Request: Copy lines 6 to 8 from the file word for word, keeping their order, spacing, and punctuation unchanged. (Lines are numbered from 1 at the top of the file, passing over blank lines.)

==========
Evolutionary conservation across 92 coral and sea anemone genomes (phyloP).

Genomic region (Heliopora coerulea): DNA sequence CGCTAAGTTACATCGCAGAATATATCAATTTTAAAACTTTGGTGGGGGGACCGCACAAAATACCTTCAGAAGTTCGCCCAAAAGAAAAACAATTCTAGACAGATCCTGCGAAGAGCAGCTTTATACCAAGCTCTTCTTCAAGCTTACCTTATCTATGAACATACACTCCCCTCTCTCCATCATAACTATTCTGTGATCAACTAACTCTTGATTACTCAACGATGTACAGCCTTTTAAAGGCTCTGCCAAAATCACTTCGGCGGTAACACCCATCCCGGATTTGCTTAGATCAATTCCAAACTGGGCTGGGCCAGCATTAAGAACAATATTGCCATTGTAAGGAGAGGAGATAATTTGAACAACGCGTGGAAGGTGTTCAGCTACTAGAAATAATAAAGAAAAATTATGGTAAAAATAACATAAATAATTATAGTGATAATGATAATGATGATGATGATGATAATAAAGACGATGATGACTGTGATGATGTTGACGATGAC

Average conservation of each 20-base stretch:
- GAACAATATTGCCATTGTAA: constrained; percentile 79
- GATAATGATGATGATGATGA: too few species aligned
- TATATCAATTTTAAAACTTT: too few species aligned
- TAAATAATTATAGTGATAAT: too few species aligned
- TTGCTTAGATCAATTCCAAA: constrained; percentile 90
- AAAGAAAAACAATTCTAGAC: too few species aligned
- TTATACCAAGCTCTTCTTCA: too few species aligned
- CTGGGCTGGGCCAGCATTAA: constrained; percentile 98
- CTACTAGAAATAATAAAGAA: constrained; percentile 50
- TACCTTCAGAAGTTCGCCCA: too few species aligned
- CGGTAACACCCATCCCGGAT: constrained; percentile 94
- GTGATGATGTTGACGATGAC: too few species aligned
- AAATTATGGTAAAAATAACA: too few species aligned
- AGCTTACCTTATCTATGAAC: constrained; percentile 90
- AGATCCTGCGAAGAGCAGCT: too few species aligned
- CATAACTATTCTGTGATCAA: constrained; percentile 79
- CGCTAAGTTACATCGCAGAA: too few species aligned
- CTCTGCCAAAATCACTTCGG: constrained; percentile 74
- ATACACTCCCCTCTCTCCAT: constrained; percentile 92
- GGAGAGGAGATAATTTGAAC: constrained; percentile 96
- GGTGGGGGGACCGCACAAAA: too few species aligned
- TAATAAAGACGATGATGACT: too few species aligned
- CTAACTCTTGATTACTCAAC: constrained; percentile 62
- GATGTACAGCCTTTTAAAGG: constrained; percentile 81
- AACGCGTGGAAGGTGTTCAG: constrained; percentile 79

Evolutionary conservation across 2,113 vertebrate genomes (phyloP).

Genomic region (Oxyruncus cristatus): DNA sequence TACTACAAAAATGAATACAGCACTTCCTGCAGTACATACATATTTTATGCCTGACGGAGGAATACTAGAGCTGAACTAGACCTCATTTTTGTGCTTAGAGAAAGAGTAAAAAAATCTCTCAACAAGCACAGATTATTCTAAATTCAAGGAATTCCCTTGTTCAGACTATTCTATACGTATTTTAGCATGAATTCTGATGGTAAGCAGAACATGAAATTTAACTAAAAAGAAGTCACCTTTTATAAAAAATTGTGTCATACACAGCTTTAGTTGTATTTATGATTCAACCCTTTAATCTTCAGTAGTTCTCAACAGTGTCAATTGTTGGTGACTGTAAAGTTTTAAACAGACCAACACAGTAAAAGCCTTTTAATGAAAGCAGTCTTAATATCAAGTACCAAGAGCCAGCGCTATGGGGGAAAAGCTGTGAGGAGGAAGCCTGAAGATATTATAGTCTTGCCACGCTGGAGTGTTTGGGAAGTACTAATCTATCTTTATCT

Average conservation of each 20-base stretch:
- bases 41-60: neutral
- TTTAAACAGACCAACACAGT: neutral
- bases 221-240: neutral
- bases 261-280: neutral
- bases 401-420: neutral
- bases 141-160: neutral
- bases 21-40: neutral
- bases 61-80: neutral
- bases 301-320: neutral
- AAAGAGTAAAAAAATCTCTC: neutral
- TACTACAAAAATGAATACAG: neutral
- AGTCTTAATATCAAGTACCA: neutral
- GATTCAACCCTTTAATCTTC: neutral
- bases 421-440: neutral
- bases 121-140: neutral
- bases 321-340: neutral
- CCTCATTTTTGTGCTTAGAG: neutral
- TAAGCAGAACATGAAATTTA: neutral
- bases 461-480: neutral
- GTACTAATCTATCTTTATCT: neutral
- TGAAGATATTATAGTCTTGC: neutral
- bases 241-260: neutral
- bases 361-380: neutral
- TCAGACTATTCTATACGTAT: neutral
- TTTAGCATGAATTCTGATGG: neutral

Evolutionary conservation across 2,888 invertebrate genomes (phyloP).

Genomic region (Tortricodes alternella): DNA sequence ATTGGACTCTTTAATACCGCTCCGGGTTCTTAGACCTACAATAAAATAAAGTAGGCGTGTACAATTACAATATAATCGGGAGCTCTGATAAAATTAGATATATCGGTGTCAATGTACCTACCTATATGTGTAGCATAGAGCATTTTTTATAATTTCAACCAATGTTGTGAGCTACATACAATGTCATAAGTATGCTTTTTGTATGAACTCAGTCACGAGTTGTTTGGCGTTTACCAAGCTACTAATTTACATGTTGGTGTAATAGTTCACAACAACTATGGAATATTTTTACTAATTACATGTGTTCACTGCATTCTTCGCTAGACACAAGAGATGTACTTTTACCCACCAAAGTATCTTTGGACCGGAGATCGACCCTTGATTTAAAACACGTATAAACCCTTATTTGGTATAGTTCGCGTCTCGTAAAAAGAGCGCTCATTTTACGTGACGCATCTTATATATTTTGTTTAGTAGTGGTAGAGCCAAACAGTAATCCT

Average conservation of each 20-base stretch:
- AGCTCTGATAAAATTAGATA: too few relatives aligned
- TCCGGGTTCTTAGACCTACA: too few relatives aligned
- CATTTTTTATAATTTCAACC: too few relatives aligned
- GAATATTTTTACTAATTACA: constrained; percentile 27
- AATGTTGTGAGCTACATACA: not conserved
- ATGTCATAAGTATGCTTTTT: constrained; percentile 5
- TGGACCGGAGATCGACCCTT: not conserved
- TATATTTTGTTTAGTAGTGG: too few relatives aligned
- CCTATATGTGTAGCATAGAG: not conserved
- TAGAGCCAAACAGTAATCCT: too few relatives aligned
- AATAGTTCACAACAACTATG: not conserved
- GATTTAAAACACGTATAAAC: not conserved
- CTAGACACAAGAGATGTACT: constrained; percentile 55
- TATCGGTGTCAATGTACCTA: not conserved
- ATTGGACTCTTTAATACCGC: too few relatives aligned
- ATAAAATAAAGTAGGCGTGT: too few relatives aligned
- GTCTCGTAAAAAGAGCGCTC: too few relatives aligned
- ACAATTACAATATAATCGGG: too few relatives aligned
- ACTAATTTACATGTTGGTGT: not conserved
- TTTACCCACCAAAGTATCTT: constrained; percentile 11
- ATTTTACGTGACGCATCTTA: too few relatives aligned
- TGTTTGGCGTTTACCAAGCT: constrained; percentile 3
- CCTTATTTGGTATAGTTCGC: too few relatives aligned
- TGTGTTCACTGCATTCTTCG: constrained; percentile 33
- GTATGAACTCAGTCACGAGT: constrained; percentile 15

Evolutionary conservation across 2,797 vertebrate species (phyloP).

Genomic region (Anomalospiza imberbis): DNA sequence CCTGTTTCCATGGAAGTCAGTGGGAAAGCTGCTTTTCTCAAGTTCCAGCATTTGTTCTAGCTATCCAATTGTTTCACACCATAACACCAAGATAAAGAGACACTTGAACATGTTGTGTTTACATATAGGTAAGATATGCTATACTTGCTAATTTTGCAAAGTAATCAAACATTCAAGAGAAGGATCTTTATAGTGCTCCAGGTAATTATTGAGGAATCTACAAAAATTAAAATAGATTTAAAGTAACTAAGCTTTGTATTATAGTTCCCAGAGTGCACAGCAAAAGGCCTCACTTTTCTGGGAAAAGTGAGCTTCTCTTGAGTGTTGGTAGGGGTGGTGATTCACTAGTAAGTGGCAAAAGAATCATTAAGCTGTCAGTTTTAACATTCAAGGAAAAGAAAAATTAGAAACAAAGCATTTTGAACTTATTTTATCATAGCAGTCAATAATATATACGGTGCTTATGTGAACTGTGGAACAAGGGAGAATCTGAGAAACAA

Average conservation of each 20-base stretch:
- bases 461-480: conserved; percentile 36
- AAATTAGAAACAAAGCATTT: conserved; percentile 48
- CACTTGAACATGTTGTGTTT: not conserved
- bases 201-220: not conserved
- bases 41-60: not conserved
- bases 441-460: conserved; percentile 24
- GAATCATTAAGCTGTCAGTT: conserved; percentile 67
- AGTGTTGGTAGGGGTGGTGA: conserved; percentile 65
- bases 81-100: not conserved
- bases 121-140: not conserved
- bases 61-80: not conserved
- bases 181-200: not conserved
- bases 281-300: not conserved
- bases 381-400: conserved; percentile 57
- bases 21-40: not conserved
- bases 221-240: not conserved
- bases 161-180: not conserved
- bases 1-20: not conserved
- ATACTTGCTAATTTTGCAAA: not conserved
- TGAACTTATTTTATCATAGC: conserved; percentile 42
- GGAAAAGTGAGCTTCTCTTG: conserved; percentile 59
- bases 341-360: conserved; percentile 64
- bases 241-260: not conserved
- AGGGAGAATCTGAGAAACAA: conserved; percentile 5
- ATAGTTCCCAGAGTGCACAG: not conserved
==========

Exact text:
- TATATCAATTTTAAAACTTT: too few species aligned
- TAAATAATTATAGTGATAAT: too few species aligned
- TTGCTTAGATCAATTCCAAA: constrained; percentile 90